Wonder Woman (2017)


After many failed attempts (here, here, and here) to compete with Marvel by launching their own ‘expanded universe’, DC has finally pulled their shit together. Wonder Woman works. It works as an origin story for the character, it works as a summer blockbuster, and most importantly, it works as an emotionally engaging piece of storytelling.

The story begins on Wonder Woman’s home island, one full of Amazons created by Zeus that is hidden in the middle of the ocean, lost to time as far as human beings might ever know. There we meet the Woman as a girl, young Diana, eager to train with a bad-ass Antiope (Robin Wright, about as far from The Princess Bride as she could ever be). But her mother (Connie Nielsen) doesn’t want her to know anything about war or battle. When Chris Pine’s character crashes on their island, bringing with him all the horrors of the first world war, Diana must decide whether to make her mother happy, or follow her sense of duty to help Pine fight the Germans. We’re then treated to a wonderful segment featuring Diana as a fish out of water, escorted by Pine through London as he rallies the military to his cause. Diana is impatient with pre-women’s suffrage society and itching to be dropped off at the front lines. Soon enough they are there, and Wonder Woman lets the world know what she’s capable of. The rest of the movie is paint-by-numbers compared to the first half — the bad guy is as generic as any we’ve seen before, but at least the CGI mayhem is kept to a minimum here. It’s as though director Patty Jenkins knows that stuff is dull as dishwater and refrained from indulging in it (I hope that’s why).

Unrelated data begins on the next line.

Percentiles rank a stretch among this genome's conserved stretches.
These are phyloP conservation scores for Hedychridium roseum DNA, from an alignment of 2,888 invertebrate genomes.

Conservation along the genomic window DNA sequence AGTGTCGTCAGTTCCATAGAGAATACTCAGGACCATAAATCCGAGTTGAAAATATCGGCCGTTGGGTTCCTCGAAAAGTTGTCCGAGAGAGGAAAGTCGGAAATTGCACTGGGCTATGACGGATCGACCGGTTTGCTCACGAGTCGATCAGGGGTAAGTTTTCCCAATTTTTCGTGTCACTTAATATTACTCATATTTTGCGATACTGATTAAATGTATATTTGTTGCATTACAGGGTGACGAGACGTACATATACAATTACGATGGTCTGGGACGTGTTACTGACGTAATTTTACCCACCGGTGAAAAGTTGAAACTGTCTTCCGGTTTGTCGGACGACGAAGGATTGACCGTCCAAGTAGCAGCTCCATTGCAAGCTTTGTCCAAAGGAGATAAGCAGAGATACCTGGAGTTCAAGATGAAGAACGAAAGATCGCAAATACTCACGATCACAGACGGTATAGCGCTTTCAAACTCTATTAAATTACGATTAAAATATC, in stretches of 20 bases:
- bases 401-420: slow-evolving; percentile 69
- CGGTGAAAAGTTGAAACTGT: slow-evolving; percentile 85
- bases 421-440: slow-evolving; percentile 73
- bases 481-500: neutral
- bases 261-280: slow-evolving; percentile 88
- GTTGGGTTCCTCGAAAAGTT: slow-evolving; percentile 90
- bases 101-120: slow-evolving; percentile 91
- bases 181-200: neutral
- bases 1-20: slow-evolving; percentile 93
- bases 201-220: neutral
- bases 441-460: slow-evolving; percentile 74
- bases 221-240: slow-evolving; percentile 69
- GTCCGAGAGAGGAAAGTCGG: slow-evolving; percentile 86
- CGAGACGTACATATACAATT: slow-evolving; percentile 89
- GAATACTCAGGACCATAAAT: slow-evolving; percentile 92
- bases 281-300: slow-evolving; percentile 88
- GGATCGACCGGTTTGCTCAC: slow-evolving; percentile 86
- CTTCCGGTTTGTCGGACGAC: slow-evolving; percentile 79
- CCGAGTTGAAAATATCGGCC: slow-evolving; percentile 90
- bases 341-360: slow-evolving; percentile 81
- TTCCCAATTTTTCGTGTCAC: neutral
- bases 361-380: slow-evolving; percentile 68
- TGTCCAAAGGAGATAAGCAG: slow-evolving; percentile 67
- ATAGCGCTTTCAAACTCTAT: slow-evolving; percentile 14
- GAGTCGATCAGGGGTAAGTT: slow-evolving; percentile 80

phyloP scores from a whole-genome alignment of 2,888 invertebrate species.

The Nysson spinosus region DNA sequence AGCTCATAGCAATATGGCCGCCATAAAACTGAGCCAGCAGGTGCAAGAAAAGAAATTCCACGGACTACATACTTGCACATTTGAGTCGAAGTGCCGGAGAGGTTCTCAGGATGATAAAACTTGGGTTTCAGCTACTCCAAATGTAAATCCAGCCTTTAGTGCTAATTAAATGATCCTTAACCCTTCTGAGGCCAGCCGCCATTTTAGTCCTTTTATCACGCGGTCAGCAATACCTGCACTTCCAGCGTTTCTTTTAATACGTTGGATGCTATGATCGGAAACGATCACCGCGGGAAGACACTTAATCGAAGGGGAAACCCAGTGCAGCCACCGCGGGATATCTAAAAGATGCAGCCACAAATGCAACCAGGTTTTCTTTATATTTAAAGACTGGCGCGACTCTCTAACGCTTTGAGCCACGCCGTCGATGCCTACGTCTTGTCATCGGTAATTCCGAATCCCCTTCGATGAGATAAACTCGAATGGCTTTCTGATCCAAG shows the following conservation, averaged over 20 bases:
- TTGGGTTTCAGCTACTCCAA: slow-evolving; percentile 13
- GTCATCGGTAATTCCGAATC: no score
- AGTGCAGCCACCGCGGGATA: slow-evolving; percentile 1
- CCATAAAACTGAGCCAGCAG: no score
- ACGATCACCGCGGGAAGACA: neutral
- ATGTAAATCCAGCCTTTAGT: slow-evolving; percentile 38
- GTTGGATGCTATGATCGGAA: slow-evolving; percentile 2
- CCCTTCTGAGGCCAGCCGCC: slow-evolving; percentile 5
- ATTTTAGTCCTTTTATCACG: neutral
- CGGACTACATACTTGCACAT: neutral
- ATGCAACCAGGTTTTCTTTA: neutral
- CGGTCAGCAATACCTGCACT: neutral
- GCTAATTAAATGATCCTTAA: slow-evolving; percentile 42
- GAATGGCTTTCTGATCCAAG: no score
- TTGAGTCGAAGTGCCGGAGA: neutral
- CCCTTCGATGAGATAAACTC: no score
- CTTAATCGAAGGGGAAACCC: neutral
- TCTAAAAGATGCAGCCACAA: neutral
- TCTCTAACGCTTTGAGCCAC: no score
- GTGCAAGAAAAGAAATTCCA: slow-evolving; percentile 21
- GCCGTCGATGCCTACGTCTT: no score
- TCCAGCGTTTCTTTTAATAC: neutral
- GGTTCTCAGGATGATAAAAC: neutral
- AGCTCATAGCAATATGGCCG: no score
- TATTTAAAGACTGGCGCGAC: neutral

Gal Gadot is wonderful as Wonder Woman. We already knew she was the best part of Batman v Superman. This movie dances circles around that one on the strength of hers and Pine’s characters, their beautifully understated relationship, and a screenplay (and score, for that matter) that aren’t afraid of (GASP!) human emotions! I cried at Wonder Woman, and I’m not ashamed to admit it.

I especially want to commend Jenkins, the Snyders (who produced here), and everyone else responsible for the storytelling for making a film that reminds us what superheroes are good for. Wonder Woman is depicted as a noble character who fights to change the world for the better. She is more compassionate and emotional than her male counterparts, but these qualities only strengthened my identification with the character and my engagement with the movie. Other films use Nazis and genocide as backdrops for their supernatural storytelling, but this Wonder Woman movie doesn’t take these elements for granted. We’re shown the devastation of war. The complexity of it is central to Diana’s character transformation. The film aims toward an ending that will make it impossible for Diana ever to forget the costs of war. Fighting for peace is what she commits her life to.

I wish we lived in a world where we didn’t need a big summer movie to remind us that war is bad and love is good. But here we are, with Wonder Woman reminding us that good and evil are together in all of us, and the big comic book battles are played out in the decisions we make every day.

'Wonder Woman' is essentially the story behind this photo.

‘Wonder Woman’ is essentially the story behind this photo.

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